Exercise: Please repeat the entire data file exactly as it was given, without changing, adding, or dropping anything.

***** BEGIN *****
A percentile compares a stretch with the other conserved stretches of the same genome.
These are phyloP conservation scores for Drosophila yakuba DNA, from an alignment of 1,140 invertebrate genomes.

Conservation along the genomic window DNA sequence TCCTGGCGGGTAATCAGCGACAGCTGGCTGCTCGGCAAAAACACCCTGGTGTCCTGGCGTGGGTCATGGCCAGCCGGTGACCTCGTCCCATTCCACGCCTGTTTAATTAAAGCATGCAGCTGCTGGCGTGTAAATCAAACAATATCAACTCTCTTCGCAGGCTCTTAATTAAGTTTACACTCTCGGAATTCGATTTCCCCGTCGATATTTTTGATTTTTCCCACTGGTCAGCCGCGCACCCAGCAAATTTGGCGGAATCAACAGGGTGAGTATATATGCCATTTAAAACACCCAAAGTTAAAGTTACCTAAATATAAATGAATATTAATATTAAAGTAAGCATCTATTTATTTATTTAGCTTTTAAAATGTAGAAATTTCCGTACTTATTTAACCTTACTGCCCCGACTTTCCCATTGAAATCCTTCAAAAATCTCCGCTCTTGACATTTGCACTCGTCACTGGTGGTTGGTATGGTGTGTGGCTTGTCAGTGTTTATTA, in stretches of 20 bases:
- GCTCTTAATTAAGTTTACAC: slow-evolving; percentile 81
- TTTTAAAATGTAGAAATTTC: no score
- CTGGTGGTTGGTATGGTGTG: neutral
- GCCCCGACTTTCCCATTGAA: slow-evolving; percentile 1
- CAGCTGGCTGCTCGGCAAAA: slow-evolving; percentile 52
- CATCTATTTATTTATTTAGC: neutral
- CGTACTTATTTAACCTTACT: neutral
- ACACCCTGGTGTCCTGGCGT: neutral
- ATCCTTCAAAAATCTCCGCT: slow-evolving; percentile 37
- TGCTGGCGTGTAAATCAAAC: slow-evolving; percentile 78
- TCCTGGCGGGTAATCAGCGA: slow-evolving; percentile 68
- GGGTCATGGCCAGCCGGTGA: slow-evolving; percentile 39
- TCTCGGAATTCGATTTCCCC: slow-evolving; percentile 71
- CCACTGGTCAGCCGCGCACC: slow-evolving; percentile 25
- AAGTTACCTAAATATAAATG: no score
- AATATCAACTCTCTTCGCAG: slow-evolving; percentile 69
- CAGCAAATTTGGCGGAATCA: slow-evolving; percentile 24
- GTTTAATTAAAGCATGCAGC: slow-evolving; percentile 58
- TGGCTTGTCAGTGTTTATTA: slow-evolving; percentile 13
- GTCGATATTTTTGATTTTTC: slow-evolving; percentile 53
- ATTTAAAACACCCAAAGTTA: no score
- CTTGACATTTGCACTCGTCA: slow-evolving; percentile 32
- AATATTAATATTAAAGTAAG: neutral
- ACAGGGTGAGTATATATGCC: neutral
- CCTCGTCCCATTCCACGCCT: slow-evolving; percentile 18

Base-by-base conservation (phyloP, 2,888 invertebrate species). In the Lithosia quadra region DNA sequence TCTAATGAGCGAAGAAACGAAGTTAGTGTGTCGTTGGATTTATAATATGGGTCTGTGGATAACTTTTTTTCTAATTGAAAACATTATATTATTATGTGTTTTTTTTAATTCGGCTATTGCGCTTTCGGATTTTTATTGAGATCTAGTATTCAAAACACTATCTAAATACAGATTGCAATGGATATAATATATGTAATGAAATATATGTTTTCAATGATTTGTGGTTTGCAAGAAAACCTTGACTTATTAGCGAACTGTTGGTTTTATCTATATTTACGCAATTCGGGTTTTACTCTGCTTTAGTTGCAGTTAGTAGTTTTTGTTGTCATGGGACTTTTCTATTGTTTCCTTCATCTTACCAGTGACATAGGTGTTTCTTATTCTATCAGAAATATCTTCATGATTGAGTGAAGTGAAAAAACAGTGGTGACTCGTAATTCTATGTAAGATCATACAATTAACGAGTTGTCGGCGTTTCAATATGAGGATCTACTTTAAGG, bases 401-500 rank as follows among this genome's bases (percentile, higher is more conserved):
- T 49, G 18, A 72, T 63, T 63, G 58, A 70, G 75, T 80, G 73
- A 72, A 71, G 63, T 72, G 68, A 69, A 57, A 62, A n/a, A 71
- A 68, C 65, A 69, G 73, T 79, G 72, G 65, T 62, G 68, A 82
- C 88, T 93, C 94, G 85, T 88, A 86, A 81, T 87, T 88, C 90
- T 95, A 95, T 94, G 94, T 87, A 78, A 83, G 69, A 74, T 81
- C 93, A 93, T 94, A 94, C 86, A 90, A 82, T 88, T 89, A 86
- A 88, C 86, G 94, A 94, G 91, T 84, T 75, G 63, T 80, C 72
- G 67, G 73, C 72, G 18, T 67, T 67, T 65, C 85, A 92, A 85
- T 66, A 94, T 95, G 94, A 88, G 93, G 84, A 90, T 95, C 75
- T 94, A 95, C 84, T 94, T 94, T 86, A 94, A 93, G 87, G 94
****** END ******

A percentile compares a stretch with the other conserved stretches of the same genome.
These are phyloP conservation scores for Drosophila yakuba DNA, from an alignment of 1,140 invertebrate genomes.

Conservation along the genomic window DNA sequence TCCTGGCGGGTAATCAGCGACAGCTGGCTGCTCGGCAAAAACACCCTGGTGTCCTGGCGTGGGTCATGGCCAGCCGGTGACCTCGTCCCATTCCACGCCTGTTTAATTAAAGCATGCAGCTGCTGGCGTGTAAATCAAACAATATCAACTCTCTTCGCAGGCTCTTAATTAAGTTTACACTCTCGGAATTCGATTTCCCCGTCGATATTTTTGATTTTTCCCACTGGTCAGCCGCGCACCCAGCAAATTTGGCGGAATCAACAGGGTGAGTATATATGCCATTTAAAACACCCAAAGTTAAAGTTACCTAAATATAAATGAATATTAATATTAAAGTAAGCATCTATTTATTTATTTAGCTTTTAAAATGTAGAAATTTCCGTACTTATTTAACCTTACTGCCCCGACTTTCCCATTGAAATCCTTCAAAAATCTCCGCTCTTGACATTTGCACTCGTCACTGGTGGTTGGTATGGTGTGTGGCTTGTCAGTGTTTATTA, in stretches of 20 bases:
- GCTCTTAATTAAGTTTACAC: slow-evolving; percentile 81
- TTTTAAAATGTAGAAATTTC: no score
- CTGGTGGTTGGTATGGTGTG: neutral
- GCCCCGACTTTCCCATTGAA: slow-evolving; percentile 1
- CAGCTGGCTGCTCGGCAAAA: slow-evolving; percentile 52
- CATCTATTTATTTATTTAGC: neutral
- CGTACTTATTTAACCTTACT: neutral
- ACACCCTGGTGTCCTGGCGT: neutral
- ATCCTTCAAAAATCTCCGCT: slow-evolving; percentile 37
- TGCTGGCGTGTAAATCAAAC: slow-evolving; percentile 78
- TCCTGGCGGGTAATCAGCGA: slow-evolving; percentile 68
- GGGTCATGGCCAGCCGGTGA: slow-evolving; percentile 39
- TCTCGGAATTCGATTTCCCC: slow-evolving; percentile 71
- CCACTGGTCAGCCGCGCACC: slow-evolving; percentile 25
- AAGTTACCTAAATATAAATG: no score
- AATATCAACTCTCTTCGCAG: slow-evolving; percentile 69
- CAGCAAATTTGGCGGAATCA: slow-evolving; percentile 24
- GTTTAATTAAAGCATGCAGC: slow-evolving; percentile 58
- TGGCTTGTCAGTGTTTATTA: slow-evolving; percentile 13
- GTCGATATTTTTGATTTTTC: slow-evolving; percentile 53
- ATTTAAAACACCCAAAGTTA: no score
- CTTGACATTTGCACTCGTCA: slow-evolving; percentile 32
- AATATTAATATTAAAGTAAG: neutral
- ACAGGGTGAGTATATATGCC: neutral
- CCTCGTCCCATTCCACGCCT: slow-evolving; percentile 18

Base-by-base conservation (phyloP, 2,888 invertebrate species). In the Lithosia quadra region DNA sequence TCTAATGAGCGAAGAAACGAAGTTAGTGTGTCGTTGGATTTATAATATGGGTCTGTGGATAACTTTTTTTCTAATTGAAAACATTATATTATTATGTGTTTTTTTTAATTCGGCTATTGCGCTTTCGGATTTTTATTGAGATCTAGTATTCAAAACACTATCTAAATACAGATTGCAATGGATATAATATATGTAATGAAATATATGTTTTCAATGATTTGTGGTTTGCAAGAAAACCTTGACTTATTAGCGAACTGTTGGTTTTATCTATATTTACGCAATTCGGGTTTTACTCTGCTTTAGTTGCAGTTAGTAGTTTTTGTTGTCATGGGACTTTTCTATTGTTTCCTTCATCTTACCAGTGACATAGGTGTTTCTTATTCTATCAGAAATATCTTCATGATTGAGTGAAGTGAAAAAACAGTGGTGACTCGTAATTCTATGTAAGATCATACAATTAACGAGTTGTCGGCGTTTCAATATGAGGATCTACTTTAAGG, bases 401-500 rank as follows among this genome's bases (percentile, higher is more conserved):
- T 49, G 18, A 72, T 63, T 63, G 58, A 70, G 75, T 80, G 73
- A 72, A 71, G 63, T 72, G 68, A 69, A 57, A 62, A n/a, A 71
- A 68, C 65, A 69, G 73, T 79, G 72, G 65, T 62, G 68, A 82
- C 88, T 93, C 94, G 85, T 88, A 86, A 81, T 87, T 88, C 90
- T 95, A 95, T 94, G 94, T 87, A 78, A 83, G 69, A 74, T 81
- C 93, A 93, T 94, A 94, C 86, A 90, A 82, T 88, T 89, A 86
- A 88, C 86, G 94, A 94, G 91, T 84, T 75, G 63, T 80, C 72
- G 67, G 73, C 72, G 18, T 67, T 67, T 65, C 85, A 92, A 85
- T 66, A 94, T 95, G 94, A 88, G 93, G 84, A 90, T 95, C 75
- T 94, A 95, C 84, T 94, T 94, T 86, A 94, A 93, G 87, G 94